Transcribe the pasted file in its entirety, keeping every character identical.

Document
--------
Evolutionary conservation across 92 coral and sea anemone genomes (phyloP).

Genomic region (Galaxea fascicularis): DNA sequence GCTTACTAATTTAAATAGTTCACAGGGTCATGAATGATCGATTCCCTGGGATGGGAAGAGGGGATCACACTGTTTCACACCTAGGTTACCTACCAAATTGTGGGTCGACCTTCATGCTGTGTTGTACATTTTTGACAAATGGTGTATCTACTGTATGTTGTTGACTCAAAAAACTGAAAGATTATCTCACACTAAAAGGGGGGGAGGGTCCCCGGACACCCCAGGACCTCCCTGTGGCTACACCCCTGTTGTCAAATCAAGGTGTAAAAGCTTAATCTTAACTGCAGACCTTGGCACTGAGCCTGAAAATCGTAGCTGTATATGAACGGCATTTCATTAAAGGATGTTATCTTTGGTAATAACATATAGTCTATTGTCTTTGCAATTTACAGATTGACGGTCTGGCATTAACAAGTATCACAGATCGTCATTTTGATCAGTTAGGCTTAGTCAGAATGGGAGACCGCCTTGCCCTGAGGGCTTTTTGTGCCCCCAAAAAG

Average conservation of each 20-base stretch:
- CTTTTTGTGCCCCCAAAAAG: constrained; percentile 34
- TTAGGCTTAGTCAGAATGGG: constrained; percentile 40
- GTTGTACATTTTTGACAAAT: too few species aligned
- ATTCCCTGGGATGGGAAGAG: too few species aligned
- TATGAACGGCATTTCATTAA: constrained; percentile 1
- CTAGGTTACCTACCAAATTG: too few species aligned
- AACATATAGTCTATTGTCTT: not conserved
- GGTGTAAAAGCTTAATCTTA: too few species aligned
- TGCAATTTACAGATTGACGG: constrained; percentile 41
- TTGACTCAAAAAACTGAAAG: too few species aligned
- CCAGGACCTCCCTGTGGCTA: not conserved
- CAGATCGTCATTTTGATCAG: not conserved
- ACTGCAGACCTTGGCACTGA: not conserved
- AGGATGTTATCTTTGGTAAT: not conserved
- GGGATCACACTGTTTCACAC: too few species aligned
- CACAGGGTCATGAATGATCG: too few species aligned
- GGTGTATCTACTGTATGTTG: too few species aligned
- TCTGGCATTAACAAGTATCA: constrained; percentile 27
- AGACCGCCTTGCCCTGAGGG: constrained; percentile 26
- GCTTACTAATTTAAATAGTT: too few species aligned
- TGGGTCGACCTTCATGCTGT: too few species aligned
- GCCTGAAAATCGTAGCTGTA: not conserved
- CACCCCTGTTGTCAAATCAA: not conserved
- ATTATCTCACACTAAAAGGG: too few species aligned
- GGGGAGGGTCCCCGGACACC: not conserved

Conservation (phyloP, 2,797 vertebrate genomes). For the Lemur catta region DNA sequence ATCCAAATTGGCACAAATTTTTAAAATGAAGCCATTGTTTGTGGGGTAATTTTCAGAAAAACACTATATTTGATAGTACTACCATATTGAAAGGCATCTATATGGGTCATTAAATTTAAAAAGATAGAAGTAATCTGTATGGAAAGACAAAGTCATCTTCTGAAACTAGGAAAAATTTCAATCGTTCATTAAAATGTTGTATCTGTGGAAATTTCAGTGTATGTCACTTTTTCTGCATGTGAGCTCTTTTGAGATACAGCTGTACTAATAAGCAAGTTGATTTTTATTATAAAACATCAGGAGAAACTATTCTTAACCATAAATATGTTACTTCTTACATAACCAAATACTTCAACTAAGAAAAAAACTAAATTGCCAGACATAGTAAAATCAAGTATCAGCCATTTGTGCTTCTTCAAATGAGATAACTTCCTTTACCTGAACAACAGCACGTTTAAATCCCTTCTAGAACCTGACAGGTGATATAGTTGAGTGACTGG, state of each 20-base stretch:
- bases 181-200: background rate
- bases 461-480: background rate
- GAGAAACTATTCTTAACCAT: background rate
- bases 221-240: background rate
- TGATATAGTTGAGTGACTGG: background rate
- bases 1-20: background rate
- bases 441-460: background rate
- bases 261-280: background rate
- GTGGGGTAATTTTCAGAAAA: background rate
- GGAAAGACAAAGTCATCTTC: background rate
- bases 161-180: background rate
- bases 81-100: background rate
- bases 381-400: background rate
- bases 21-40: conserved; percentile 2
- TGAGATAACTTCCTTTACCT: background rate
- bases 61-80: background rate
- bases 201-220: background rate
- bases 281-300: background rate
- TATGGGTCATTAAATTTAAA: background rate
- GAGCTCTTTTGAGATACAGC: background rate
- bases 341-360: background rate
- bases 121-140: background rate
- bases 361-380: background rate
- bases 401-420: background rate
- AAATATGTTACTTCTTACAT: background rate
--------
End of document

Evolutionary conservation across 92 coral and sea anemone genomes (phyloP).

Genomic region (Galaxea fascicularis): DNA sequence GCTTACTAATTTAAATAGTTCACAGGGTCATGAATGATCGATTCCCTGGGATGGGAAGAGGGGATCACACTGTTTCACACCTAGGTTACCTACCAAATTGTGGGTCGACCTTCATGCTGTGTTGTACATTTTTGACAAATGGTGTATCTACTGTATGTTGTTGACTCAAAAAACTGAAAGATTATCTCACACTAAAAGGGGGGGAGGGTCCCCGGACACCCCAGGACCTCCCTGTGGCTACACCCCTGTTGTCAAATCAAGGTGTAAAAGCTTAATCTTAACTGCAGACCTTGGCACTGAGCCTGAAAATCGTAGCTGTATATGAACGGCATTTCATTAAAGGATGTTATCTTTGGTAATAACATATAGTCTATTGTCTTTGCAATTTACAGATTGACGGTCTGGCATTAACAAGTATCACAGATCGTCATTTTGATCAGTTAGGCTTAGTCAGAATGGGAGACCGCCTTGCCCTGAGGGCTTTTTGTGCCCCCAAAAAG

Average conservation of each 20-base stretch:
- CTTTTTGTGCCCCCAAAAAG: constrained; percentile 34
- TTAGGCTTAGTCAGAATGGG: constrained; percentile 40
- GTTGTACATTTTTGACAAAT: too few species aligned
- ATTCCCTGGGATGGGAAGAG: too few species aligned
- TATGAACGGCATTTCATTAA: constrained; percentile 1
- CTAGGTTACCTACCAAATTG: too few species aligned
- AACATATAGTCTATTGTCTT: not conserved
- GGTGTAAAAGCTTAATCTTA: too few species aligned
- TGCAATTTACAGATTGACGG: constrained; percentile 41
- TTGACTCAAAAAACTGAAAG: too few species aligned
- CCAGGACCTCCCTGTGGCTA: not conserved
- CAGATCGTCATTTTGATCAG: not conserved
- ACTGCAGACCTTGGCACTGA: not conserved
- AGGATGTTATCTTTGGTAAT: not conserved
- GGGATCACACTGTTTCACAC: too few species aligned
- CACAGGGTCATGAATGATCG: too few species aligned
- GGTGTATCTACTGTATGTTG: too few species aligned
- TCTGGCATTAACAAGTATCA: constrained; percentile 27
- AGACCGCCTTGCCCTGAGGG: constrained; percentile 26
- GCTTACTAATTTAAATAGTT: too few species aligned
- TGGGTCGACCTTCATGCTGT: too few species aligned
- GCCTGAAAATCGTAGCTGTA: not conserved
- CACCCCTGTTGTCAAATCAA: not conserved
- ATTATCTCACACTAAAAGGG: too few species aligned
- GGGGAGGGTCCCCGGACACC: not conserved

Conservation (phyloP, 2,797 vertebrate genomes). For the Lemur catta region DNA sequence ATCCAAATTGGCACAAATTTTTAAAATGAAGCCATTGTTTGTGGGGTAATTTTCAGAAAAACACTATATTTGATAGTACTACCATATTGAAAGGCATCTATATGGGTCATTAAATTTAAAAAGATAGAAGTAATCTGTATGGAAAGACAAAGTCATCTTCTGAAACTAGGAAAAATTTCAATCGTTCATTAAAATGTTGTATCTGTGGAAATTTCAGTGTATGTCACTTTTTCTGCATGTGAGCTCTTTTGAGATACAGCTGTACTAATAAGCAAGTTGATTTTTATTATAAAACATCAGGAGAAACTATTCTTAACCATAAATATGTTACTTCTTACATAACCAAATACTTCAACTAAGAAAAAAACTAAATTGCCAGACATAGTAAAATCAAGTATCAGCCATTTGTGCTTCTTCAAATGAGATAACTTCCTTTACCTGAACAACAGCACGTTTAAATCCCTTCTAGAACCTGACAGGTGATATAGTTGAGTGACTGG, state of each 20-base stretch:
- bases 181-200: background rate
- bases 461-480: background rate
- GAGAAACTATTCTTAACCAT: background rate
- bases 221-240: background rate
- TGATATAGTTGAGTGACTGG: background rate
- bases 1-20: background rate
- bases 441-460: background rate
- bases 261-280: background rate
- GTGGGGTAATTTTCAGAAAA: background rate
- GGAAAGACAAAGTCATCTTC: background rate
- bases 161-180: background rate
- bases 81-100: background rate
- bases 381-400: background rate
- bases 21-40: conserved; percentile 2
- TGAGATAACTTCCTTTACCT: background rate
- bases 61-80: background rate
- bases 201-220: background rate
- bases 281-300: background rate
- TATGGGTCATTAAATTTAAA: background rate
- GAGCTCTTTTGAGATACAGC: background rate
- bases 341-360: background rate
- bases 121-140: background rate
- bases 361-380: background rate
- bases 401-420: background rate
- AAATATGTTACTTCTTACAT: background rate